The book throws you rather abruptly into a sad life, and it's easy to give up at the beginning. But I found that the book drew me further and further in until I just couldn't wait to find out what happened to this unlikely pair. Infuriatingly, just as I was hanging on one character's every word, the author would switch to the other character. It's impressive that the author could write two such different characters with such depth. I sympathized with both of the main characters. The narration, like the book, was jarring at first but quickly captivated me. Thoroughly enjoyable!

3 of 3 people found this review helpful

  • The Martian

  • By: Andy Weir
  • Narrated by: R. C. Bray
  • Length: 10 hrs and 53 mins
  • Unabridged
  • Overall
    5 out of 5 stars 163,040
  • Performance
    5 out of 5 stars 150,477
  • Story
    5 out of 5 stars 150,315

Six days ago, astronaut Mark Watney became one of the first people to walk on Mars. Now, he's sure he'll be the first person to die there. After a dust storm nearly kills him and forces his crew to evacuate while thinking him dead, Mark finds himself stranded and completely alone with no way to even signal Earth that he's alive - and even if he could get word out, his supplies would be gone long before a rescue could arrive. Chances are, though, he won't have time to starve to death. The damaged machinery, unforgiving environment, or plainold "human error" are much more likely to kill him first.

  • 5 out of 5 stars
  • Worth it even if you've seen the movie

  • By R. MCRACKAN on 12-08-17

If you've seen the film don't bother with the book

Overall
3 out of 5 stars
Performance
5 out of 5 stars
Story
3 out of 5 stars

Reviewed: 03-02-16

Any additional comments?

If you've seen the film, skip it. If you haven't, I recommend reading this first and then seeing the film to maximize your entertainment.

The narration was great. The story was funny and compelling. But I'd seen it all before and heard all of the jokes, because I'd already seen the movie. There are no major changes and much of the dialogue is verbatim.

0 of 1 people found this review helpful

Madness
    A Bipolar Life
    
        By:
        












    





    





    
        
            
            
                
            
        
        Marya Hornbacher
    
    


    
    
        Narrated by:
        












    





    





    
        
            
            
                
            
        
        Tavia Gilbert
    
    


    
    Length: 9 hrs and 44 mins
    373 ratings
    Overall 4.4
  • Madness

  • A Bipolar Life
  • By: Marya Hornbacher
  • Narrated by: Tavia Gilbert
  • Length: 9 hrs and 44 mins
  • Unabridged
  • Overall
    4.5 out of 5 stars 373
  • Performance
    4.5 out of 5 stars 310
  • Story
    4.5 out of 5 stars 308

When Marya Hornbacher published her acclaimed first book, Wasted: A Memoir of Anorexia and Bulimia, she did not yet have a piece of shattering knowledge: the underlying reason for her distress. At age 24, Hornbacher was diagnosed with Type I rapid-cycle bipolar, the most severe form of bipolar disease there is.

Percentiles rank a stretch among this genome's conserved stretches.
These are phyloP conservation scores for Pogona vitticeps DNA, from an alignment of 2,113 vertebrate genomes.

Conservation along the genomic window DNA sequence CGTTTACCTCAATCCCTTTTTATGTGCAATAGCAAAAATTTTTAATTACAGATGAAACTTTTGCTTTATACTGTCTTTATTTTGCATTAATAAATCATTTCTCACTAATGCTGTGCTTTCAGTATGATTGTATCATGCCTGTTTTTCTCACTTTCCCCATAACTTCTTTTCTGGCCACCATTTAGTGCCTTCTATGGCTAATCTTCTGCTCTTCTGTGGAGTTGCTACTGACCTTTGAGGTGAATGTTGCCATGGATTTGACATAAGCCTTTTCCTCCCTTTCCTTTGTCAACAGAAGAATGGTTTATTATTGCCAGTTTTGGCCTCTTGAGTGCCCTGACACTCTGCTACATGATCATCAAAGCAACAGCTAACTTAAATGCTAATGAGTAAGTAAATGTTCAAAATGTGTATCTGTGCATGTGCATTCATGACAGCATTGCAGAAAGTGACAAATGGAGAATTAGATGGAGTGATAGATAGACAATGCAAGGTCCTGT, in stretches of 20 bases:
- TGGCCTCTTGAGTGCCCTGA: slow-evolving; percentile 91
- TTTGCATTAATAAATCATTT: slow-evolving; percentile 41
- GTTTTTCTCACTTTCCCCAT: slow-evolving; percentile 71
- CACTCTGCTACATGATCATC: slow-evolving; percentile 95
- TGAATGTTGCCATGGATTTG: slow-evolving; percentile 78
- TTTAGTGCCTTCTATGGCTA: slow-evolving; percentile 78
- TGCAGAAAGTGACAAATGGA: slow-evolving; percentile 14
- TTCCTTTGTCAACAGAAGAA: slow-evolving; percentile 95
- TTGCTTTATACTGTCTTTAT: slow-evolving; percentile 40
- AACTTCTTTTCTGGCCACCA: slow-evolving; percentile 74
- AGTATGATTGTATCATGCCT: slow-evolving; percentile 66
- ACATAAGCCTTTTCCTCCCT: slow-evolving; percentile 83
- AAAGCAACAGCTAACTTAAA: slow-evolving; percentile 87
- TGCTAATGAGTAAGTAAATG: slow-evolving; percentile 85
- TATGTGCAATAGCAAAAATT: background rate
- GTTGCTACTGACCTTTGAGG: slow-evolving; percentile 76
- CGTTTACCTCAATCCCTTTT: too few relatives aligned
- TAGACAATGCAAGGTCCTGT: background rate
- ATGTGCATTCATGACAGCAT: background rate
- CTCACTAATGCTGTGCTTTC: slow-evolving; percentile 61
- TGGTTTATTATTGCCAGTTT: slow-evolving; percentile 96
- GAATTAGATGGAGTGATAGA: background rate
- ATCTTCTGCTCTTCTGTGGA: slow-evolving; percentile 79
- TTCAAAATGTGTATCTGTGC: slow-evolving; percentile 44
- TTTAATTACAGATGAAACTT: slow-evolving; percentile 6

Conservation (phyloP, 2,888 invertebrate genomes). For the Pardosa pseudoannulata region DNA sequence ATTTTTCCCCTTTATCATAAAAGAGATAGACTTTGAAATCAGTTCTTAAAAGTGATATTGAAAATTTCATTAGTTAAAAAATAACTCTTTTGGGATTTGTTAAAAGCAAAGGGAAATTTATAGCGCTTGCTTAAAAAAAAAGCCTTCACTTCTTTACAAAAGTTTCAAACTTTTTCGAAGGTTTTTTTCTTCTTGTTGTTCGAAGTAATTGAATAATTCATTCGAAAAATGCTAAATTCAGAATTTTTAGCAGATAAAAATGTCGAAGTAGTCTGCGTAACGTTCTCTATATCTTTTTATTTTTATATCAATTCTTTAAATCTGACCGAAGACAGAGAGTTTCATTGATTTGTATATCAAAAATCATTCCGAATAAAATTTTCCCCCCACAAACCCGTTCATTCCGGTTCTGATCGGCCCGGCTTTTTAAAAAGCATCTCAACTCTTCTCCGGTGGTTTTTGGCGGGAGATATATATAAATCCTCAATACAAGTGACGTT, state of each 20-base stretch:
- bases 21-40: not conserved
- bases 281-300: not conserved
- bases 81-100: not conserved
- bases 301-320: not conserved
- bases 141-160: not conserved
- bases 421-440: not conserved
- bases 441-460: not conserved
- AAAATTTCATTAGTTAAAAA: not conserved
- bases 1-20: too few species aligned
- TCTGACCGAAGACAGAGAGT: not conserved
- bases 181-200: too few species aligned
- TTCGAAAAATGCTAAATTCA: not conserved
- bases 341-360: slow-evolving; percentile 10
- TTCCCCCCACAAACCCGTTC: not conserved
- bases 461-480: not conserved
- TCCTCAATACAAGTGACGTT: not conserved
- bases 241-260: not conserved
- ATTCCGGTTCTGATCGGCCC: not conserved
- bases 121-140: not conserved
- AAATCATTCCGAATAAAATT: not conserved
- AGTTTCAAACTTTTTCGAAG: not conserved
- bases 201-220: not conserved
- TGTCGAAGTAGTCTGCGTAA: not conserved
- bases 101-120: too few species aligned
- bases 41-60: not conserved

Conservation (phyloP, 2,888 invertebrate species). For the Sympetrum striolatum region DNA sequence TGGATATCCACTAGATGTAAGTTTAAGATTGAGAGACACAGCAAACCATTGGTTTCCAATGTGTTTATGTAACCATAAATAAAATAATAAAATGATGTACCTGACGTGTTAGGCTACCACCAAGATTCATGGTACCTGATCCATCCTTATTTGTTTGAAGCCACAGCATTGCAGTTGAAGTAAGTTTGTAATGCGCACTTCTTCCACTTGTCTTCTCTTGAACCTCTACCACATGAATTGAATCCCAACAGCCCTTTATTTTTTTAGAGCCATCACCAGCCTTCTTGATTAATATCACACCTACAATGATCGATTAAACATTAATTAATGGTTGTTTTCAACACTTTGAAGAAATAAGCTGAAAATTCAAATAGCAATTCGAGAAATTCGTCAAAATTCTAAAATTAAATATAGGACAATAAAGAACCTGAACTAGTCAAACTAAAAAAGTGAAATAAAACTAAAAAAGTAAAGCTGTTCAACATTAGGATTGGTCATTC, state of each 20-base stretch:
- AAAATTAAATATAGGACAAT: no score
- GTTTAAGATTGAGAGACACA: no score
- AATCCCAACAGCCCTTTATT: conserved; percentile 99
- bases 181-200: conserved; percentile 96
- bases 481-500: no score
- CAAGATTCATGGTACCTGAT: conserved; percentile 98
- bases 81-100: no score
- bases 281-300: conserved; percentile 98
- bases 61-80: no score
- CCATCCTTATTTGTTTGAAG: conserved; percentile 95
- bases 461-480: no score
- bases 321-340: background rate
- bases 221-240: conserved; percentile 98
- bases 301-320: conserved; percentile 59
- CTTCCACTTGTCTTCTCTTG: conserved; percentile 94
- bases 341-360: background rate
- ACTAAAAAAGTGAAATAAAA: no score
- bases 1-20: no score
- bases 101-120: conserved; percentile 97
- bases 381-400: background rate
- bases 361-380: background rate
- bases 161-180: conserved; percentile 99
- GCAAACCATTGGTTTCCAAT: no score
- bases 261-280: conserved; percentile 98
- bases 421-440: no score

• 4 out of 5 stars
  • Forget Prozac Nation - this what it is really like

  • By Lamont Crook on 07-16-08

Absolute honesty, with all its side effects

Overall
4 out of 5 stars
Performance
5 out of 5 stars
Story
4 out of 5 stars

Reviewed: 02-25-16

Any additional comments?

It seems ridiculous to criticize a book because it is "too honest" - if anything, this is a testament to Marya Hornbacher's gift for writing. I read this book because (1) I remembered the truly gripping writing in "Wasted", and (2) I had just read "Brain on Fire" by Susannah Cahalan.

After a gripping opening chapter, I began regretting my choice of book. It was so visceral and depressing, and at times, dull. But having finished the book, I have to attribute this feeling to Marya's intense honesty. I am glad I read it, and I have learned a lot, but when I finished I felt like I'd been through an ordeal of my own.

I imagine for someone with bipolar disorder this book is an easier read. If I could have recognized the symptoms, I might have felt more involved in the literal ups and downs of the story. As someone who has never experienced bipolar disorder, I instead found myself feeling like a concerned friend or family member. Thus I shared in Marya's plentiful defeats. I found myself noticeably frustrated with Marya's failure to stop drinking and her repeated descents into manic episodes.

As the book went on, though, I saw the light at the end of the tunnel. Thus, I grew alongside Marya. The narration style also went through the same ups and downs. It became less foggy as Marya began to recover from alcoholism. I don't know if this was intentional or not, but it is admirable from a literary standpoint.

I also don't want to downplay the educational aspects of the book. I had a lot of misconceptions about bipolar that I didn't even realize I had. The book was not preachy or coldly anatomical. I learned about Marya's illness simultaneously as she did. In the end, I feel I am a better person for having read it, and I commend Marya's gorgeous prose and personal strength and integrity.

4 of 4 people found this review helpful